In truth, I graduated with the MFA degree, and while my program was imperfect, as all academic programs are, it was an important, even life changing experience for me, and I am grateful for the writers I read, met, worked with and studied while in that program. I have no regrets. My failures as a writer are my own, but to this day, 25 years since I completed my degree, I’m happy to give my MFA program some of the credit for my few successes. This is why, in part, I’ve never given much credence to the anti-MFA crowd. In fact, I’ve never believed the arguments made by those detractors hold up to close scrutiny. For instance, the often made argument about MFA graduates all sounding the same with no distinct voice makes little sense when one considers the variety of writers publishing today. Some of my favorite authors hold graduate writing degrees, and I think any close reading of their books demonstrates that each has his or her own voice. Would anyone argue that Denise Duhamel, Sandra Cisneros, Albert Goldbarth, Natasha Trethewey or Ellen Bryant Voigt lack a distinct poetic voice? Or would anyone agree that Robert Olmstead, Alyson Hagy, Laura van den Berg, Thomas E. Kennedy or Tayari Jones are limited to writing the same story in the same prose sentence?

As for the argument that there is something cruel or petty about MFA workshops, I can honestly say that I have never, either as a student or as a teacher, been in a workshop that was mean-spirited. I’ve certainly been in workshops that were tough, where the critiques were not always flattering, but the responses, even those I didn’t agree with, seemed to me honest reactions to the work. Besides, don’t we study the craft of writing in order to receive feedback that we hope will help us improve? Aren’t we looking for the kind of tough line edits that fewer and fewer editors take the time to do? Ultimately, good works often come out of these workshops. As Eric Olsen, co-author of We Wanted to Be Writers, a book about the Iowa MFA program, states concerning the experience of workshops: “If you throw a lot of talented folks together in one place and give them the freedom to work and play together, not always nicely but nicely often enough, good things are going to happen.”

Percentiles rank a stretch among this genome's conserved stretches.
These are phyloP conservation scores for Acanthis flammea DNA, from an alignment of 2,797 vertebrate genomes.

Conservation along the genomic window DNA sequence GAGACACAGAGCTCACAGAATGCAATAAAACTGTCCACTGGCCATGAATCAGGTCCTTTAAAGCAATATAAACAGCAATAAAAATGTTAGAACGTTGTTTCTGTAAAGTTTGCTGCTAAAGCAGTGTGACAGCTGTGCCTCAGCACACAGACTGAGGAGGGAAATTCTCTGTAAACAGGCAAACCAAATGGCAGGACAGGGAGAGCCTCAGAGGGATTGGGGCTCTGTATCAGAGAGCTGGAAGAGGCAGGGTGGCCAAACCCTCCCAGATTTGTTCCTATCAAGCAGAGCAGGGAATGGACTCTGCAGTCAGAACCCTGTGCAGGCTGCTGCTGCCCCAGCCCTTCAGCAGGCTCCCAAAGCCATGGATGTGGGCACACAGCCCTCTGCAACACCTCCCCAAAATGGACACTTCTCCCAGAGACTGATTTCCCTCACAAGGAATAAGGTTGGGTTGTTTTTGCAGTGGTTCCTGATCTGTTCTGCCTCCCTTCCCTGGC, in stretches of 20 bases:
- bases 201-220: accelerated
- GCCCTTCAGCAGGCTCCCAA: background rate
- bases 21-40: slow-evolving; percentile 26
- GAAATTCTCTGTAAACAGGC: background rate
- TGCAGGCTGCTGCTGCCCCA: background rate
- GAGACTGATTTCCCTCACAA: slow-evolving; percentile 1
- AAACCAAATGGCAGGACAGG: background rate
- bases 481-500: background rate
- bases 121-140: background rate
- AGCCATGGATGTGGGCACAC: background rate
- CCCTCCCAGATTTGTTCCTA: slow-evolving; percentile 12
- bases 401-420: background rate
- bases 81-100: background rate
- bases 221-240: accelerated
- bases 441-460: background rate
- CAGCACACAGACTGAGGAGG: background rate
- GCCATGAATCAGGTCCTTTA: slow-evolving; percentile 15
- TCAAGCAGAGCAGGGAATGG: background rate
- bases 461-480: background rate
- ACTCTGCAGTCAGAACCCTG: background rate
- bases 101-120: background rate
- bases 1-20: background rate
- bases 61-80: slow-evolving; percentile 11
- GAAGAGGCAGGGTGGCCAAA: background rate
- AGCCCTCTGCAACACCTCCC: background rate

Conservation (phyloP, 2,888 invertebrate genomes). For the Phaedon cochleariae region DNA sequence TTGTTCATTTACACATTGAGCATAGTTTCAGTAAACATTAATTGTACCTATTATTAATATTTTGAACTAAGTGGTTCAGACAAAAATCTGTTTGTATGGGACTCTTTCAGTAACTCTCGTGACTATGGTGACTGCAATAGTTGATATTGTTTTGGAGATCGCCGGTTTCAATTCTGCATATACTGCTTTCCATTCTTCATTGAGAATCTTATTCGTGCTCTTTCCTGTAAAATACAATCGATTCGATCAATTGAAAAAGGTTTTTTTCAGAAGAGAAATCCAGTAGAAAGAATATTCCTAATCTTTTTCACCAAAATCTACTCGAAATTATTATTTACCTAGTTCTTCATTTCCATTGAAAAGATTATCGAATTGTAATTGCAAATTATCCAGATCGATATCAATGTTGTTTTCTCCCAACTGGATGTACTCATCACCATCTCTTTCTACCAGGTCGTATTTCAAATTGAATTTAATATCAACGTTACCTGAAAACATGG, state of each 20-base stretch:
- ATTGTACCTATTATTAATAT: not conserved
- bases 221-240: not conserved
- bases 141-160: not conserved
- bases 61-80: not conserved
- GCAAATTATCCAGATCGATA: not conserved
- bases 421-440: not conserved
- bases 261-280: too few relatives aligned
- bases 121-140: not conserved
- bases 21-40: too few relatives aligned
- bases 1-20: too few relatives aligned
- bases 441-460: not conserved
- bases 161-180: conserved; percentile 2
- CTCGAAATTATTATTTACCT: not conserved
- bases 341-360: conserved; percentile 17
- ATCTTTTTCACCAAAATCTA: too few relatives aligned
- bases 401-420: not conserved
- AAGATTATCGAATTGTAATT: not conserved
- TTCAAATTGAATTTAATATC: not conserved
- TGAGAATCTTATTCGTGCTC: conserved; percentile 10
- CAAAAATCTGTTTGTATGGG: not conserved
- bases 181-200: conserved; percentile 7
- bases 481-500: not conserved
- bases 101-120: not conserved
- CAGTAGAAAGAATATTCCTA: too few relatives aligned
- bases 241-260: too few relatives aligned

And, of course, there is the complaint that MFA programs don’t always produce writers who go on to have successful publishing careers. Do music schools and art schools always develop great musicians and artists? Does the Ph.D. Physics program at Princeton only produce Nobel Prize winning scientists? Most alumni of MFA programs don’t confuse their MFAs with a certificate to publish.  I’ve always thought that the pursuit of the MFA degree should be done to improve one’s writing and one’s appreciation for writing. Publishing is always going to be a matter of taste and, to some degree, talent. Of course, luck plays a part too since we all know plenty of writers, with and without MFA degrees, who possess marginal talent or ability, yet manage to publish successfully.

Ultimately, I can’t help but think the unfortunate truth is we are living in a culture where anti-intellectualism plays a significant role in our public discourse, and at least some of the bashing of all kinds of university programs today has something to do with the anti-intellectualism permeating our culture. There are few places to turn in the U.S. for serious engagement with artistic and intellectual ideas. Sure, we have book club blogs, we have Goodreads, Amazon and the like, but these, for the most part, like Top 40 radio, are designed to promote and praise the least offensive, least original, least demanding works. Unfortunately, book clubs for literary fiction barely exist. Likewise, there are few outlets for those wishing to meet and discuss their interests in contemporary poetry. No, if I’m going to wring my hands in worry, it is going to be over the state of publishing, the disappearance of independent bookstores, diminishing library budgets, and the interference by politicians and corporate types with academic freedom.